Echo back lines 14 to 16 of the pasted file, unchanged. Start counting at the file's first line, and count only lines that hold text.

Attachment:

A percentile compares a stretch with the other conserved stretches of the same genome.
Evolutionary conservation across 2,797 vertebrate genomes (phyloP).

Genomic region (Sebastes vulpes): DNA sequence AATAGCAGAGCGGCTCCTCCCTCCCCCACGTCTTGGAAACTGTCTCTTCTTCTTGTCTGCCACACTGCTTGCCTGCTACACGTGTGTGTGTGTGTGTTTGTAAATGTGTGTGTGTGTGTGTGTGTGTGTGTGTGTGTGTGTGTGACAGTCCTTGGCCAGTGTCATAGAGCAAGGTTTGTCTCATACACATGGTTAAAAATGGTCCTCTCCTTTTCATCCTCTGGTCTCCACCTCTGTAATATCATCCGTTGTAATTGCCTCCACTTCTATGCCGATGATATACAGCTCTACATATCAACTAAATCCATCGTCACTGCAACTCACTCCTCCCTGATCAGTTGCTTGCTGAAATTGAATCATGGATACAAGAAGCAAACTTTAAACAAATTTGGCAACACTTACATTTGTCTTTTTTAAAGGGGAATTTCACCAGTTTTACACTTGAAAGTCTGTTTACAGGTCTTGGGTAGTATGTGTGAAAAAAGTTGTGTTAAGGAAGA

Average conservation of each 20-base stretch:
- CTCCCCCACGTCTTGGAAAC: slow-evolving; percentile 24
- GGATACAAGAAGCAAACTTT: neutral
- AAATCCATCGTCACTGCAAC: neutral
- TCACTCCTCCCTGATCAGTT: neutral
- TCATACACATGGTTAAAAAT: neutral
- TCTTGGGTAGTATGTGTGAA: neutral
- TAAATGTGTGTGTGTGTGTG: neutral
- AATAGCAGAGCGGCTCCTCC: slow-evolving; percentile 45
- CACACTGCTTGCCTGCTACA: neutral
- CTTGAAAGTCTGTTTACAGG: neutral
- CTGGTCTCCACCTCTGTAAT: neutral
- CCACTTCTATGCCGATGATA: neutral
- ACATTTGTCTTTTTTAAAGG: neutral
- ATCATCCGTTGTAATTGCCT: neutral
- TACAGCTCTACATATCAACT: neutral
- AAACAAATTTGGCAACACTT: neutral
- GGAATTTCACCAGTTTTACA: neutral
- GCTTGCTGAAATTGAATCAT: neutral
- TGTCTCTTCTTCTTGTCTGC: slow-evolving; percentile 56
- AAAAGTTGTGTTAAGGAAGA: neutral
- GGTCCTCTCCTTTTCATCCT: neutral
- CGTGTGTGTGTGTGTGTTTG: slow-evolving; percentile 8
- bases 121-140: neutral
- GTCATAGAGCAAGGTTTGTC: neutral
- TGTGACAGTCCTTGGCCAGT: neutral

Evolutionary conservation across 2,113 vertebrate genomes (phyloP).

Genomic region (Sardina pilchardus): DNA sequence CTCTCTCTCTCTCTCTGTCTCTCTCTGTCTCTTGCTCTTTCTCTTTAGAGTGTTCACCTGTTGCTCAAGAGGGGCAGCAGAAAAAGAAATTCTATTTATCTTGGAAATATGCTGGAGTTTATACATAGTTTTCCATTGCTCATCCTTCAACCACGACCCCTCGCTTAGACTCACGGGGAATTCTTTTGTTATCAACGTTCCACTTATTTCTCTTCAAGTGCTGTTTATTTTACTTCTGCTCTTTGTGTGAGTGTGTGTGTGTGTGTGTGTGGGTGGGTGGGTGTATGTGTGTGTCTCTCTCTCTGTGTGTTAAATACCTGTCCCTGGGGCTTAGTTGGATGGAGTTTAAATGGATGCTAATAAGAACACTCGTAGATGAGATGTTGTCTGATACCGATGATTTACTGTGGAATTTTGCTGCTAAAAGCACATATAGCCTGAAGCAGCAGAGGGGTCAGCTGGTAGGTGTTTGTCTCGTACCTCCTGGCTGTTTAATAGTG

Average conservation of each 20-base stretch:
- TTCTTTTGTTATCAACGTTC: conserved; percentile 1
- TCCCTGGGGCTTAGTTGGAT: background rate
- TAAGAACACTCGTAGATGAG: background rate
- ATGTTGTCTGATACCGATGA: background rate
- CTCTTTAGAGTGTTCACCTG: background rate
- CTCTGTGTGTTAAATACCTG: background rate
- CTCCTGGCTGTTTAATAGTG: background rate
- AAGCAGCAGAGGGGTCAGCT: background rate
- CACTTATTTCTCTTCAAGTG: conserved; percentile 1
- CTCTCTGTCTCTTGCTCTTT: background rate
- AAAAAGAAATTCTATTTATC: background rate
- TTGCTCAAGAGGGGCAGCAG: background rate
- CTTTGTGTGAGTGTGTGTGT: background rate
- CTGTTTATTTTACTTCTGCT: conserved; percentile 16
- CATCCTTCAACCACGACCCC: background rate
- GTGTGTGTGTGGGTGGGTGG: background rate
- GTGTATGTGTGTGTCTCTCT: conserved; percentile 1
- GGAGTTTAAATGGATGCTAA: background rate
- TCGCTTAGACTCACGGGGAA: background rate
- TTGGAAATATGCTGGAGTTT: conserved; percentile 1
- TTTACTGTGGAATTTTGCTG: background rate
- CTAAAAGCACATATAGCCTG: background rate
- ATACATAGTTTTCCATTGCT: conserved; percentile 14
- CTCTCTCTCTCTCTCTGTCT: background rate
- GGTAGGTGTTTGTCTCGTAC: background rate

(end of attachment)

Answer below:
- CTTGAAAGTCTGTTTACAGG: neutral
- CTGGTCTCCACCTCTGTAAT: neutral
- CCACTTCTATGCCGATGATA: neutral